Arhip Kuinji, great russian artist painter. Biography, art gallery
The well-known landscape painter Arkhip Ivanovich Kuinji was born in 1842 in the town of Mariupol on the Azov Sea. Kuinji was of a Greek descent-during the reign of Catherine II his ancestors, together with other Greek refugees, settled in the steppes near the Azov Sea.
Kuinji lacked formal education, but his eminent gifts helped him attain a notable success in art. He evidently was allowed to attend classes at the St. Petersburg Academy of Arts, after training as an apprentice in the workshop of the famous marine painter Ivan Aivazovsky and frequenting the classes of the Society of Art Lovers. In 1868, on passing exams in general educational and special subjects at the Academy of Arts, Kuinji was given a diploma of free-lance artist for his independent works.
The young Kuinji tended towards the art of the Itinerants, members of the realist-minded Society for Travelling Art Exhibitions, with many of whom he was on friendly terms. The social undertones of Kuinji's early pictures reflected his attachment to the ideas of the Academy's students, who, captivated by contemporary social attitudes, demonstratively refused to paint the obligatory mythological and biblical subjects they were offered for their graduation works.
Kuinji's canvases of that period-Autumn Weather (1870), Lake Ladoga (1870) and On Valaam Island (1873) re-created the scenery of the austere Western region Qf Russia. They are marked by the dramatic treatment of Russian reality.
Dominated by sad grey tones, they look monochrome, although the artist's colouristic mastery can be felt in the subtlest chromatic variations depending on a dim sunlight or the diffused light of an inclement sky.
These paintings, especially View on Valaam Island, brought Kuinji a recognition. In spite of a predominantly realistic observation of a modest Russian countryside in the pictures Lake Ladoga and View on Valaam Island, they still bear the vestiges of heightened romanticism in their tense psychological atmosphere created by tumultuous light-and-shade effects. These landscapes revealed Kuinji's knowledge of European art and the particular influence of German and Scandinavian painters. Kuinji visited Western European countries in 1873.
He travelled around Germany (Berlin, Diisseldorf, Cologne, Munich), France, Switzerland, and Austria and thoroughly studied the work of great masters. On his return to Russia, however, Kuinji painted works which were absolutely unlike those he had seen in European museums.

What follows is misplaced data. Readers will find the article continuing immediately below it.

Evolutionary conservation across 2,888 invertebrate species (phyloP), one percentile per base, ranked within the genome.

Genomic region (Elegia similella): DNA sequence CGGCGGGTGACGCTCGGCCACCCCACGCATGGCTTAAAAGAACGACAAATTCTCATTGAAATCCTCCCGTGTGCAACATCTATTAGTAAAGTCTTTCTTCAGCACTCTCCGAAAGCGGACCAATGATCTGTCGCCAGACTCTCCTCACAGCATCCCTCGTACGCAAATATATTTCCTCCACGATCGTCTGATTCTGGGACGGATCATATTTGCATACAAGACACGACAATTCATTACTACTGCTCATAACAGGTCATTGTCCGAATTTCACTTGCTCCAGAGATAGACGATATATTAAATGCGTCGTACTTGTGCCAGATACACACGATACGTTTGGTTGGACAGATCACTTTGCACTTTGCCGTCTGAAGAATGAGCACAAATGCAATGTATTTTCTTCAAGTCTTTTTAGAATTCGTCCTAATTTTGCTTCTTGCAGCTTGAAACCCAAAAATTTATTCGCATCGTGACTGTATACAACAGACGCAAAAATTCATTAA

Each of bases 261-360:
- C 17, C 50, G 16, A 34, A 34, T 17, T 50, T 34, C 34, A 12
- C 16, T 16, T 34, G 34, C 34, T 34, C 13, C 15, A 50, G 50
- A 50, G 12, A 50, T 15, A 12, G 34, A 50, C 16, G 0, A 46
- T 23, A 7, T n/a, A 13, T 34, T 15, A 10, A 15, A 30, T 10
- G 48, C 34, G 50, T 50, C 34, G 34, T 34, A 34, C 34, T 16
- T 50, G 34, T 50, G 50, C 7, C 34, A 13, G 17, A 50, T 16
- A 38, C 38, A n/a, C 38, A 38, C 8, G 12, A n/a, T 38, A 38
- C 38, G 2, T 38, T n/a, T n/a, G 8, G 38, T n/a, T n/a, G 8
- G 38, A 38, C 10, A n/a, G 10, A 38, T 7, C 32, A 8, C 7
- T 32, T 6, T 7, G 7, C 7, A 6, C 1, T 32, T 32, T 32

These paintings were Deserted Village (1874) and The Chumak Road(1875). Their message echoed the acute social feelings evoked by the Itinerants (Kuinji became a member of the Itinerants' Society in 1875). In these two paintings, while depicting man's natural environment, he succeded in touching upon the burning issues of life with which the most advanced of his contemporaries, keen to social injustice, were concerned. Although his denunciatory tendency linked Kuinji with the general trend expressed by the realist artists of the 1860s and the Itinerants' genre works, Kuinji stood apart from other landscapists of the time.
In the Deserted Village and The Chumak Road ethic problems dominated over the artist's aesthetic feelings. Probably realizing the insufficiency of a merely poetic evocation of the world portrayed, a world whose fascination he increasingly unveiled, Kuinji changed his creative orientation. From his critically charged works he abruptly turned to »pure poetry», focusing on the enchantment of natural scenery. Moreover, the images of Kuinji's works acquired a distinctly romantic colouring. Already in his Ukrainian Night (1876) the folk background of his world outlook became evident, although its somewhat simplified idiom gave the picture a look of naive expressiveness.